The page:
From Baking to Cooking


After the conclusion of art class, my classmates and I embarked on our cooking journey.  Our newest course is titled “Cafe and Savory Foods Production” and is a course designed to teach students in the baking program the basics of how to cook.

At school the bakers are often teased (in a mostly endearing way) because we spend our “cushy” days in the quiet bakeshop while we measure, mix, whip, and knead.  It’s quite a contrast to the daily adventures of the culinary students who sweat it out over hot stoves and quickly maneuver their knives with ease and confidence.

Of course I was a bit nervous to be over in the hot side kitchen.  Besides being slightly out of my normal element, we were scheduled to do a crash course in classical cooking techniques that allotted just three short weeks to master stocks, broths, sauces, soups, vegetable cookery, grilling, sautéing, roasting, stewing, poaching, and frying.

As I near the end of the course, I’m happy to say that I (and my classmates) survived and even did pretty well!  In the hustle and bustle of the kitchen, I wasn’t able to snap as many photos as I would have liked, so the recaps will be more brief than usual.

Week 1

Day 1: Orientation and Stocks

Between not knowing where things are kept in the kitchen and having a slower pace, I thought the first day was going to be really rough on my class.  The production list was very short, however, so it allowed us time to settle in to the kitchen environment and learn the ropes.

We learned the proper way to handle a knife and practiced basic vegetable cuts.  We each made mirepoix, an aromatic base, made of onions, celery, and carrots, that is used to flavor stocks and soups.  Also for flavoring stocks and soups we made bouquet garni and sachet d’epices, which are small bundles of thyme, parseley stems, and bay leafs wrapped in cheese cloth or within a leek leaf.

As a class we made large batches of vegetable and chicken stock to be used later in the week.

Day 2: Broths, Soups, and Pasta

Individually we made half a pound of mire poix and one pound of clarified butter.  Clarified butter has the water and milk solids removed, allowing it to be cooked at higher temperatures without burning.  Our team work included one gallon of chicken broth, one gallon of onion soup gratiné (French Onion Soup), one pound of fresh pasta, and one pound of dry pasta.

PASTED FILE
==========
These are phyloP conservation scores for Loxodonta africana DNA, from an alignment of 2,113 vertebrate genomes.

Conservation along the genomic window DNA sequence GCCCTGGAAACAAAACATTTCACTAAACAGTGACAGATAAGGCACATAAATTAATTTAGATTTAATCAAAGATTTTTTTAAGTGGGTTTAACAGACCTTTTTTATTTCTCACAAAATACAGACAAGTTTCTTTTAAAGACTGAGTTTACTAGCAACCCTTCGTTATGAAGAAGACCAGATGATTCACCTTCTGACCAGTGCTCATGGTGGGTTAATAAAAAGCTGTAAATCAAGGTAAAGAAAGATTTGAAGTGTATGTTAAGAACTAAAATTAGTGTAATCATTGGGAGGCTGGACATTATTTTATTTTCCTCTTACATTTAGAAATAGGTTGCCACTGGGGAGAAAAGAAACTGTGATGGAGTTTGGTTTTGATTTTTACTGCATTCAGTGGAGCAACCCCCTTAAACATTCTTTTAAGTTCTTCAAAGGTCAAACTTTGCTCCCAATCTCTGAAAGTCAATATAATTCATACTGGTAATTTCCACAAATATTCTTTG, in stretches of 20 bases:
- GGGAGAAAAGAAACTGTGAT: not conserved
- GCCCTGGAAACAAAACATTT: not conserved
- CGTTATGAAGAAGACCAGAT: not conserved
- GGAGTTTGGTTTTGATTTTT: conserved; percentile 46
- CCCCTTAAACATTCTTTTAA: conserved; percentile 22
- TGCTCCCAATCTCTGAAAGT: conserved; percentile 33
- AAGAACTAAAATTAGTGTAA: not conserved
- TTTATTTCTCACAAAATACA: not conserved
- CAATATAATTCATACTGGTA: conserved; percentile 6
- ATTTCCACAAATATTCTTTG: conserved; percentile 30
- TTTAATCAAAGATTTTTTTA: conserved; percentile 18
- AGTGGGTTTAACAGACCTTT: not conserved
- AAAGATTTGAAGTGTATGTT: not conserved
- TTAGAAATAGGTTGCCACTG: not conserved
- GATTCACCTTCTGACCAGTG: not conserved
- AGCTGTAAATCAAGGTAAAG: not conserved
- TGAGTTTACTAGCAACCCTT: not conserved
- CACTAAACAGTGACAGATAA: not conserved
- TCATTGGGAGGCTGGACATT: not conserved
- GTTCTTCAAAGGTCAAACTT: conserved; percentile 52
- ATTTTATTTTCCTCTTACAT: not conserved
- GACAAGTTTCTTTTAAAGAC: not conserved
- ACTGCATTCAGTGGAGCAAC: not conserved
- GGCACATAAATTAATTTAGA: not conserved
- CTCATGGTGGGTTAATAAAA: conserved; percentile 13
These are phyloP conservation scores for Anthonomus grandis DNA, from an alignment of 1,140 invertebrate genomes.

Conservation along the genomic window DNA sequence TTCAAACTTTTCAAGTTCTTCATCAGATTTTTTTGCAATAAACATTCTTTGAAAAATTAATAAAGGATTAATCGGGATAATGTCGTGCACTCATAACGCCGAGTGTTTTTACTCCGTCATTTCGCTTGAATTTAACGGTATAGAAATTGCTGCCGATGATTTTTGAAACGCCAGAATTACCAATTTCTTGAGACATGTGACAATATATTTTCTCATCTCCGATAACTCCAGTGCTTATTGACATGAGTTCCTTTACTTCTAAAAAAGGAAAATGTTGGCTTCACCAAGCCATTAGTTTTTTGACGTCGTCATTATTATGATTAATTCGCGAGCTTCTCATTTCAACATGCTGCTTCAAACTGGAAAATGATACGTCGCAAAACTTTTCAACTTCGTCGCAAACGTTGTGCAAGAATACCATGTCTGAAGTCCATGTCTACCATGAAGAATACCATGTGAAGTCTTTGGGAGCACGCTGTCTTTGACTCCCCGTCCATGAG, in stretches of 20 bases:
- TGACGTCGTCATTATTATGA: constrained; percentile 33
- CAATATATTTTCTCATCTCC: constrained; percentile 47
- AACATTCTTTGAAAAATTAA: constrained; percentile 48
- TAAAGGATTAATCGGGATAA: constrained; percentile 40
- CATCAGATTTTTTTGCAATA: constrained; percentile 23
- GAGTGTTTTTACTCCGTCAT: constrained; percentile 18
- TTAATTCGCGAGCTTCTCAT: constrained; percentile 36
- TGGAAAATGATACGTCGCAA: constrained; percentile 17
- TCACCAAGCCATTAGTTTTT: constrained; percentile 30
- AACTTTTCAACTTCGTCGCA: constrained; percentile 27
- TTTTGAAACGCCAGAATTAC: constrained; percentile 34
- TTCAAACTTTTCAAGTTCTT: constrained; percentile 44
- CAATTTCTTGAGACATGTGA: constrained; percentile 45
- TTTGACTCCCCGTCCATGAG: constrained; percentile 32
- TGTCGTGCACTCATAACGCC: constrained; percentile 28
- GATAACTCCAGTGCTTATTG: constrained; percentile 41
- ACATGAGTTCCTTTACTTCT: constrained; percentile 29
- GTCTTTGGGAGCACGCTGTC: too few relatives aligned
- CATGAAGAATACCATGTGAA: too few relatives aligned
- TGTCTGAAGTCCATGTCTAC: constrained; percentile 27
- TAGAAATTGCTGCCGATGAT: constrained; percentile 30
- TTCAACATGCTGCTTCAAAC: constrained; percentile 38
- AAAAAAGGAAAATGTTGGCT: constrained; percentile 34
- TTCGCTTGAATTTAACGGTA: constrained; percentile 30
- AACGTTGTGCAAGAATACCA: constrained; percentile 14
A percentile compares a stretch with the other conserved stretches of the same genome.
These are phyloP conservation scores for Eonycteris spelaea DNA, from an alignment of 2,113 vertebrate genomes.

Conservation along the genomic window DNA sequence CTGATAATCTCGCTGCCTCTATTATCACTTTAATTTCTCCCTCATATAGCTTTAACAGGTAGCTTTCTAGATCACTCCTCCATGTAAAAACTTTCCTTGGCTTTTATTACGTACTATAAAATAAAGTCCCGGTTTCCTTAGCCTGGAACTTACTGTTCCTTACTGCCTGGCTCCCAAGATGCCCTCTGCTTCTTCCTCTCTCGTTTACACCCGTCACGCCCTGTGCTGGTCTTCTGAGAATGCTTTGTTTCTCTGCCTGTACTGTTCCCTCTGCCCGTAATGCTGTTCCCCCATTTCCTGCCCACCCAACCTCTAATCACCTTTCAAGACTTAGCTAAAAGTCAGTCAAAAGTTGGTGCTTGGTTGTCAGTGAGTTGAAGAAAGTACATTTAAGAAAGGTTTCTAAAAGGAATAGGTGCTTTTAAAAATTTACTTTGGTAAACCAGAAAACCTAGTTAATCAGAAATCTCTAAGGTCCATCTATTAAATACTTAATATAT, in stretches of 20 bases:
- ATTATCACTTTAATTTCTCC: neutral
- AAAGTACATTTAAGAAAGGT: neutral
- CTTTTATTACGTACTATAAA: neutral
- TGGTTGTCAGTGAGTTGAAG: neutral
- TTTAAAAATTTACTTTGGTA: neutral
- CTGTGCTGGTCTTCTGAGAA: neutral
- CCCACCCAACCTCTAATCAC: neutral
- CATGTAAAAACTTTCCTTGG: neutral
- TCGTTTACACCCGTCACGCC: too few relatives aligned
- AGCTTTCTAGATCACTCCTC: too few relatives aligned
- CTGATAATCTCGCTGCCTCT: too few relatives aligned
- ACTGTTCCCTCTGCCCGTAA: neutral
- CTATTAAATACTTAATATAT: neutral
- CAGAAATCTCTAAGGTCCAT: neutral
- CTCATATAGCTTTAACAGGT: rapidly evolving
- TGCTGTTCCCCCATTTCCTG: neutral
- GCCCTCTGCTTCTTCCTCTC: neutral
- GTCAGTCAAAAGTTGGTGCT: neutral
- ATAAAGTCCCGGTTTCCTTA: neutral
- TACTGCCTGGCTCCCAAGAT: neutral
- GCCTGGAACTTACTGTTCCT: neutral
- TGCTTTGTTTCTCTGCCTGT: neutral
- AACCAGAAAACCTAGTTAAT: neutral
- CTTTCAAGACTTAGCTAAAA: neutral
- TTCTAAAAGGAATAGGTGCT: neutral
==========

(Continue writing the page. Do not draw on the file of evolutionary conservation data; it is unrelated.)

Day 2 taught me that I have a chronic problem of under seasoning.  In being conscientious of my health, I rarely use salt at home, and consequently I perceive any amount of salt to be more than enough.  For class preparations I now have to season it until it seems too salty.. and then add a few more pinches.  I’ve always known restaurant meals are very high in sodium, but it is shocking nonetheless to actually see the amount of salt put into each dish.

Day 3: The Cold Kitchen 

I anticipated day 3 to be an easy day, as production only required making salads, sandwiches, mayo, and vinaigrette.  The energy and pace slumps so much when there is less to do, so much so that we ended up behind and finished class really late.

My team was responsible for making Italian hoagies which featured our own mayonnaise and vinaigrette with salami, capicola, proscuitto, provolone, lettuce, and tomato. 

Below are beautiful club sandwiches made by another team.

We also made a composed salad with toppings artfully placed on a plate rather than being tossed all together.  I used melon, orange supremes, proscuitto, and julienned celery in addition to mixed greens tossed with red wine vinaigrette.

Day 4: Consommé, Introduction to Sauces 

I heard a lot about consommé when the culinary students were in their fundamentals class.  I mainly heard a  lot of heartbreak over broken rafts, cloudy products, and ghost proteins.  Consommé is a clarified broth, made by simmering stock with a mixture of egg whites, ground lean meat, and vegetables.  The proteins in this mixture unwind and then coagulate, trapping any impurities and acting as a self contained strainer or cheesecloth.  The meat and egg mixture forms a “raft” and floats on top of the stock as it simmers, and if broken can significantly cloud the consommé.

Consommé can also be victim of ghost proteins, which coagulate after straining and form wispy white solids. Thankfully, my consommé turned out very well and stayed clear and free of impurities.  I also seasoned it well, a refreshing change from my typical under-salting ways.

The first week only had four days of classes, so I’ll be back soon with recaps of weeks two and three!

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3 thoughts on “From Baking to Cooking

  1. Sudhakar says:

    A cafe/tearoom/patisserie would be the dream to own. The reality might be pretty grim.

  2. […] two weekends, but I’m hoping to get back into the swing of things!  I last left off with my first week of culinary classes, which focused primarily on learning the foundations of hot side cooking.  Week two expanded on […]

  3. […] summer break and two-three week courses (principles of design and culinary), it had been nearly 9 weeks since we had classes in the bakeshop. I was very eager to get back to […]

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